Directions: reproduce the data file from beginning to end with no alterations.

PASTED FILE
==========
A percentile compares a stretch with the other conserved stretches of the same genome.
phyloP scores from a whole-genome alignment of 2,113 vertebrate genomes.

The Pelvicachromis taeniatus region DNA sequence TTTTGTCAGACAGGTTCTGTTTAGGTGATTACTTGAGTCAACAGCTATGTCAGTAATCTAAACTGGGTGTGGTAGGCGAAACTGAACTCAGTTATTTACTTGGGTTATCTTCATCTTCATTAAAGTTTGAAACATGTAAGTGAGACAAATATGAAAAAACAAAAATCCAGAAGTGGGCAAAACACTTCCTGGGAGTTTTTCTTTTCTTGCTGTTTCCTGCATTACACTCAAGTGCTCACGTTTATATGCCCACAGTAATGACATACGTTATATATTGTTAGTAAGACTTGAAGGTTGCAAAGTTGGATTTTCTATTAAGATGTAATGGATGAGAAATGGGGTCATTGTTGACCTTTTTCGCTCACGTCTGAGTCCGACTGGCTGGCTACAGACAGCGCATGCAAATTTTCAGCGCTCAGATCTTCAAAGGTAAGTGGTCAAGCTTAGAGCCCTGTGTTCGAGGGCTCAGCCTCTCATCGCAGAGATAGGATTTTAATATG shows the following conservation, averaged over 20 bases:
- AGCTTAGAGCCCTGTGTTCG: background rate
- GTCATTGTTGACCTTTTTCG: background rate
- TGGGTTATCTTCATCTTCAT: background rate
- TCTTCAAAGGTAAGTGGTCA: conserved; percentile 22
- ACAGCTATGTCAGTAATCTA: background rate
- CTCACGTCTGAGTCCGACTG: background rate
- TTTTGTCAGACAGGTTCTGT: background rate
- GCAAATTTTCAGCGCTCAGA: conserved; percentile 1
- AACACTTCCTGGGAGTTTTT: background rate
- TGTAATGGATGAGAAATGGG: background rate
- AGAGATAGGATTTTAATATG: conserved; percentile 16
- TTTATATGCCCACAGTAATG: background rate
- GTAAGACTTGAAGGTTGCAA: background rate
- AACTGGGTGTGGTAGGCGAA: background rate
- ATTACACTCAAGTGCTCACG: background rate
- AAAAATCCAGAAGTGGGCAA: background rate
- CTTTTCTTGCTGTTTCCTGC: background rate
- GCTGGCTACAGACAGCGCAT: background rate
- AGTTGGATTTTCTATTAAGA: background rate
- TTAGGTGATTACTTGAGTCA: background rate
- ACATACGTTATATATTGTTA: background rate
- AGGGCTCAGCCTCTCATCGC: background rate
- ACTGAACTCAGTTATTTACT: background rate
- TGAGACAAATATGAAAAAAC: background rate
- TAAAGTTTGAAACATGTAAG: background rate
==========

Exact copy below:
A percentile compares a stretch with the other conserved stretches of the same genome.
phyloP scores from a whole-genome alignment of 2,113 vertebrate genomes.

The Pelvicachromis taeniatus region DNA sequence TTTTGTCAGACAGGTTCTGTTTAGGTGATTACTTGAGTCAACAGCTATGTCAGTAATCTAAACTGGGTGTGGTAGGCGAAACTGAACTCAGTTATTTACTTGGGTTATCTTCATCTTCATTAAAGTTTGAAACATGTAAGTGAGACAAATATGAAAAAACAAAAATCCAGAAGTGGGCAAAACACTTCCTGGGAGTTTTTCTTTTCTTGCTGTTTCCTGCATTACACTCAAGTGCTCACGTTTATATGCCCACAGTAATGACATACGTTATATATTGTTAGTAAGACTTGAAGGTTGCAAAGTTGGATTTTCTATTAAGATGTAATGGATGAGAAATGGGGTCATTGTTGACCTTTTTCGCTCACGTCTGAGTCCGACTGGCTGGCTACAGACAGCGCATGCAAATTTTCAGCGCTCAGATCTTCAAAGGTAAGTGGTCAAGCTTAGAGCCCTGTGTTCGAGGGCTCAGCCTCTCATCGCAGAGATAGGATTTTAATATG shows the following conservation, averaged over 20 bases:
- AGCTTAGAGCCCTGTGTTCG: background rate
- GTCATTGTTGACCTTTTTCG: background rate
- TGGGTTATCTTCATCTTCAT: background rate
- TCTTCAAAGGTAAGTGGTCA: conserved; percentile 22
- ACAGCTATGTCAGTAATCTA: background rate
- CTCACGTCTGAGTCCGACTG: background rate
- TTTTGTCAGACAGGTTCTGT: background rate
- GCAAATTTTCAGCGCTCAGA: conserved; percentile 1
- AACACTTCCTGGGAGTTTTT: background rate
- TGTAATGGATGAGAAATGGG: background rate
- AGAGATAGGATTTTAATATG: conserved; percentile 16
- TTTATATGCCCACAGTAATG: background rate
- GTAAGACTTGAAGGTTGCAA: background rate
- AACTGGGTGTGGTAGGCGAA: background rate
- ATTACACTCAAGTGCTCACG: background rate
- AAAAATCCAGAAGTGGGCAA: background rate
- CTTTTCTTGCTGTTTCCTGC: background rate
- GCTGGCTACAGACAGCGCAT: background rate
- AGTTGGATTTTCTATTAAGA: background rate
- TTAGGTGATTACTTGAGTCA: background rate
- ACATACGTTATATATTGTTA: background rate
- AGGGCTCAGCCTCTCATCGC: background rate
- ACTGAACTCAGTTATTTACT: background rate
- TGAGACAAATATGAAAAAAC: background rate
- TAAAGTTTGAAACATGTAAG: background rate